BlackRock has yet again cut the value of its holding in Byju’s, slashing the implied valuation of the Indian startup to about $1 billion from $22 billion in early 2022, according to disclosures made by the asset manager.
At the end of October last year, BlackRock said it valued Byju’s shares at about $209.6 apiece, down from the peak of $4,660 in 2022, implying a valuation of $990 million. The asset manager, like other mutual fund investors, makes multiple disclosures about its portfolio in a year, but doesn’t explain its rationale behind any valuation adjustments. Its new valuation adjustment hasn’t been previously reported.
BlackRock, which owns less than 1% of Byju’s, didn’t immediately respond to a request for comment Thursday. Byju’s declined to comment.
This isn’t the first time BlackRock has cut the worth of its holding in Byju’s — and BlackRock isn’t the only investor that has severely downgraded how they value Byju’s, but the new adjustment is by far the most drastic. Prosus, which owns about 9% in Byju’s, said late last year that it valued Byju’s at “sub $3 billion.” At $22 billion, Byju’s ranked as India’s most valuable startup.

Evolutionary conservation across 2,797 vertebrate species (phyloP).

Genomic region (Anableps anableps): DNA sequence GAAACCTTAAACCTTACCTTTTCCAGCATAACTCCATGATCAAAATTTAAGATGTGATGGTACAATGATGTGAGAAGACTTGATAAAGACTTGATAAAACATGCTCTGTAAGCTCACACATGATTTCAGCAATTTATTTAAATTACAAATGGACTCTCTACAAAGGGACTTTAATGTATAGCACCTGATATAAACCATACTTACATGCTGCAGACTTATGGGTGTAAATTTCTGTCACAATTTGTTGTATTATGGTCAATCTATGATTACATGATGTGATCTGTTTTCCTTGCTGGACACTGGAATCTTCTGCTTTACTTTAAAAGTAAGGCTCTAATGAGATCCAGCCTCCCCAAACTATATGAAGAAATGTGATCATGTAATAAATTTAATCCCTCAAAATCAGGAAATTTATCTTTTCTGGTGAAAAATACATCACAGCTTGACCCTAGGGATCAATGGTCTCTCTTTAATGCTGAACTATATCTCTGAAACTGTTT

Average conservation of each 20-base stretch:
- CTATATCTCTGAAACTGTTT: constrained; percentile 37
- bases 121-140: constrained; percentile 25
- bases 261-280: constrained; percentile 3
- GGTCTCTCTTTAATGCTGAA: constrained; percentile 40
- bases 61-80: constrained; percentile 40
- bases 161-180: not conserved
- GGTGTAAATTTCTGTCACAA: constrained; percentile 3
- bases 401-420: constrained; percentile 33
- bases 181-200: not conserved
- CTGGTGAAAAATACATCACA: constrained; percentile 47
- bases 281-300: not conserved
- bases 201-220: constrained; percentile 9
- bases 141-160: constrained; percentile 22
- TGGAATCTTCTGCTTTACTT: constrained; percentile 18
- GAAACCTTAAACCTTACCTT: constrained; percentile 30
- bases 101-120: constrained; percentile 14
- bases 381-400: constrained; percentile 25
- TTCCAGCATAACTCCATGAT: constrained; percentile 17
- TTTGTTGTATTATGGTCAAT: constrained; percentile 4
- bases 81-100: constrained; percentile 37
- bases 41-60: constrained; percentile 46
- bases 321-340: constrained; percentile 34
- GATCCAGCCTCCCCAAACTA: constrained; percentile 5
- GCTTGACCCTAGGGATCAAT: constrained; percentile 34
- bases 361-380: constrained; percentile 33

The valuation markdown is a stunning reversal of fortune for Byju’s, once the poster child of the Indian startup ecosystem. The startup, which spent more than $2.5 billion in 2021 and 2022 acquiring over half a dozen firms globally, was once showered a valuation as high as $50 billion by marquee investment bankers, TechCrunch earlier reported.
Byju’s has been backed by over a dozen movers and shakers in the industry, from Peak XV Partners to Lightspeed, UBS and Chan Zuckerberg Initiative. The startup, which gained initial popularity in India because its tutors used intuitive ways — tackling complex concepts using real-life objects such as pizza and cake — has raised over $5 billion in equity and debt in the past decade.
Byju’s was preparing to go public in early 2022 through a SPAC deal that would have valued the company at up to $40 billion. However, Russia’s invasion of Ukraine in February sent markets downward, forcing Byju’s to put its IPO plans on hold, according to a source familiar with the matter. As market conditions worsened, so too did the business outlook for Byju’s. The company began facing mounting pressure from investors to address issues that it had previously left unresolved.
Byju’s today is reeling from a series of challenges: It’s struggling to raise capital, make payroll and pay off its billion-plus debt. It missed its revenue target for the financial year ending in March 2022, the startup disclosed in a much-delayed account last month.
Byju’s CFO Ajay Goel left the startup in less than seven months to return to Vedanta in late October, following high-profile and abrupt departures of auditor Deloitte and three of Byju’s key board members in June. Prosus publicly slammed the Bengaluru-headquartered startup in July for not evolving sufficiently and disregarding the investor’s advice and recommendations despite repeated attempts.